Monday Morning Links

Let’s start with some props to this guy, who legitimately won the 2009 Open Championship on the links of Turnberry by making some putts down the stretch, including a non-gimme on the 72nd hole of regulation. Then, he made a good par save on the first playoff hole and from there played nearly flawless golf. Take nothing away from how well Tom Watson played this week, don’t let a bogey on his last hole, followed by an ugly display in the playoff, fool you into think his carriage turned into a pumpkin. Mark Herrmann agrees, as did Rick Reilly in his closing essay on the ESPN telecast. If it’s any consolation to Watson, he took a big leap in the latest World Golf Rankings. Stewart Cink, meanwhile, has a career-altering victory which validates his consistently excellent play on Tour– something his relative lack of wins might have hidden for a while. By the way, check out Cink’s photos on the twitter feed I linked to, which includes the photo seen in today’s first post. Plenty of commenters already, while the family and fans back in Georgia are quite proud too. As Mark Bradley indicates, hopefully we will all appreciate Cink’s accomplishment eventually, rather than just dwell on what might have been for Watson.

Elsewhere in sports, we find some Roy Halladay trade rumors. This store caught fire leading up to the All Star Game when the Blue Jays indicated that they’d consider a deal if they were blown away by an offer. Doesn’t look like anything’s too close though. The Orioles also may deal some veterans, but are being pretty coy about it to try and drive up the price. The Brewers did make a move, getting Felipe Lopez from Arizona for a couple of minor leaguers. He should immediately become the second baseman, and might also be their leadoff hitter. They still need more pitching, however, to keep pace with the Cardinals and Cubs in the NL Central.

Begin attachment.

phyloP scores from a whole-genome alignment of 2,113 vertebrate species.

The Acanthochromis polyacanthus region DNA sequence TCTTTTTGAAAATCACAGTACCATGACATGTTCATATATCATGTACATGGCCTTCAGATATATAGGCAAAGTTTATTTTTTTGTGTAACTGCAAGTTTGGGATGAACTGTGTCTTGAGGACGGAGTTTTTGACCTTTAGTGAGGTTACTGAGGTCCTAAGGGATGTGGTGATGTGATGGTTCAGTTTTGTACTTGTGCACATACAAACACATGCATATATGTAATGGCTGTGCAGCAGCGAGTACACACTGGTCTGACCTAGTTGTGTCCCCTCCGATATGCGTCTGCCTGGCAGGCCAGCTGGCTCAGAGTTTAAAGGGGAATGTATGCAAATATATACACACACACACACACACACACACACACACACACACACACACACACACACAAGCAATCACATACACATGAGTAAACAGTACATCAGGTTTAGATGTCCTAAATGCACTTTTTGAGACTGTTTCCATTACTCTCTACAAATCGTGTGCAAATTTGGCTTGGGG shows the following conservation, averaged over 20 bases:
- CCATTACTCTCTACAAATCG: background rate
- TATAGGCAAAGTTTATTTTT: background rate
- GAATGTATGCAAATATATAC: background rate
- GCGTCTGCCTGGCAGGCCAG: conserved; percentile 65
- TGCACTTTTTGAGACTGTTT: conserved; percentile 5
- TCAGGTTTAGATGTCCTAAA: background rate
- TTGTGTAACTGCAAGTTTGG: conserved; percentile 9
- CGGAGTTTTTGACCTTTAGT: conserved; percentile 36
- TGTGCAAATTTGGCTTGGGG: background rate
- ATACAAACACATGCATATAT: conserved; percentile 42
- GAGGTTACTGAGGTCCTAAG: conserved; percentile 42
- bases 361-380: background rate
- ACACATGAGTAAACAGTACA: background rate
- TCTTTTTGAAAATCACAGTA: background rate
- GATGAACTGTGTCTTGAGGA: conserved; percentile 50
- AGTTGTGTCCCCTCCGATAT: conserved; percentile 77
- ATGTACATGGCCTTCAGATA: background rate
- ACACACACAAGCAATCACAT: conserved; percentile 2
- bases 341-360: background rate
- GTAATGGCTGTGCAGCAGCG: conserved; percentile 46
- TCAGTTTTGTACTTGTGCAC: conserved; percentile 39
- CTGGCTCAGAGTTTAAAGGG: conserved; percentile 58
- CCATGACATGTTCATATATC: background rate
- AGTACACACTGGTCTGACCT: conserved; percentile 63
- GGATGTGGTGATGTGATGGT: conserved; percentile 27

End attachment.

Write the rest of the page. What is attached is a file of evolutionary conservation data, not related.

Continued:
In other news…

Man walked on the Moon 40 years ago tomorrow, and HowStuffWorks posted a film commemorating the legendary Apollo 11 and its journey. Newsday has a photo gallery, as do other media outlets. I’m sure there is or will be even more content out there. The astronauts themselves say that Mars needs to be our next mission. They’ll be at the White House today. Kind of ironic that this anniversary occurs just after Walter Cronkite’s death. Cronkite was quite an admirer of space exploration. He was a giant of journalism, and we will all miss him.

Speaking of the White House, I’m going to try and get back to posting some political stuff- legitimately fair and balanced, of course. Mike Allen has some other tidbits on today in Washington, including a state visit from India’s Prime Minister in November. Also, the healthcare issue is still vexing, and the President has plenty of critics who smell blood. The public polling numbers, to the extent they will actually influence Congress, are not on President Obama’s side. Not sure if I think Bobby Jindal offers many alternative solutions to those which likely would be in any eventual reform. Naturally, President Obama intends to fight back. But can he really get the Senate’s Finance Committee to put a bill on the table this week, as Jake Tapper reports? Deliberative is probably a better approach here. The government gets one chance to do this even close to correctly.

Various other political perspectives, on the left, right, and in the middle, can be found through links here and here.


This One’s For You, Roberto!

What a Masters. This one had me transfixed just about all afternoon, starting with Tiger and Phil’s rally, which ended up being little more than a sideshow, and ending with a final couple of holes and playoff full of twists and turns. Kenny Perry may have lost a two-shot lead with bogeys on 17 and 18, but you gotta give Angel “El Pato” Cabrera serious credit for hanging in there after some early dropped shots of his own. Even on the first playoff hole, he stayed in the tournament only by a lucky bounce off a tree on his second shot, a great chip to the green, and then finally draining an eight-footer for par. After Perry hit a couple of errant shots on the second playoff hole, Cabrera made a steady par to win it. Two career victories in the U.S. and both of them majors. On two of America’s most famous courses- Augusta and Oakmont (the latter arguably being the country’s toughest, to boot).

Roberto DeVicenzo (left) honored with fellow Argentine Antonio Cerda in 2008

Roberto DeVicenzo (left) honored with fellow Argentine Antonio Cerda in 2008

So 41 years after Roberto De Vicenzo infamously signed for a scorecard that was one shot higher than it should have been, costing him a playoff with Bob Goalby, Argentina has a green jacket it can call its own. In Angel Cabrera, it also has a player who now, with two majors to his name, vaults into the ranks of golf’s legends.

Angel Cabrera celebrated after his first major title; he won his second at the 2009 Masters

Angel Cabrera celebrated after his first major title; he won his second at the 2009 Masters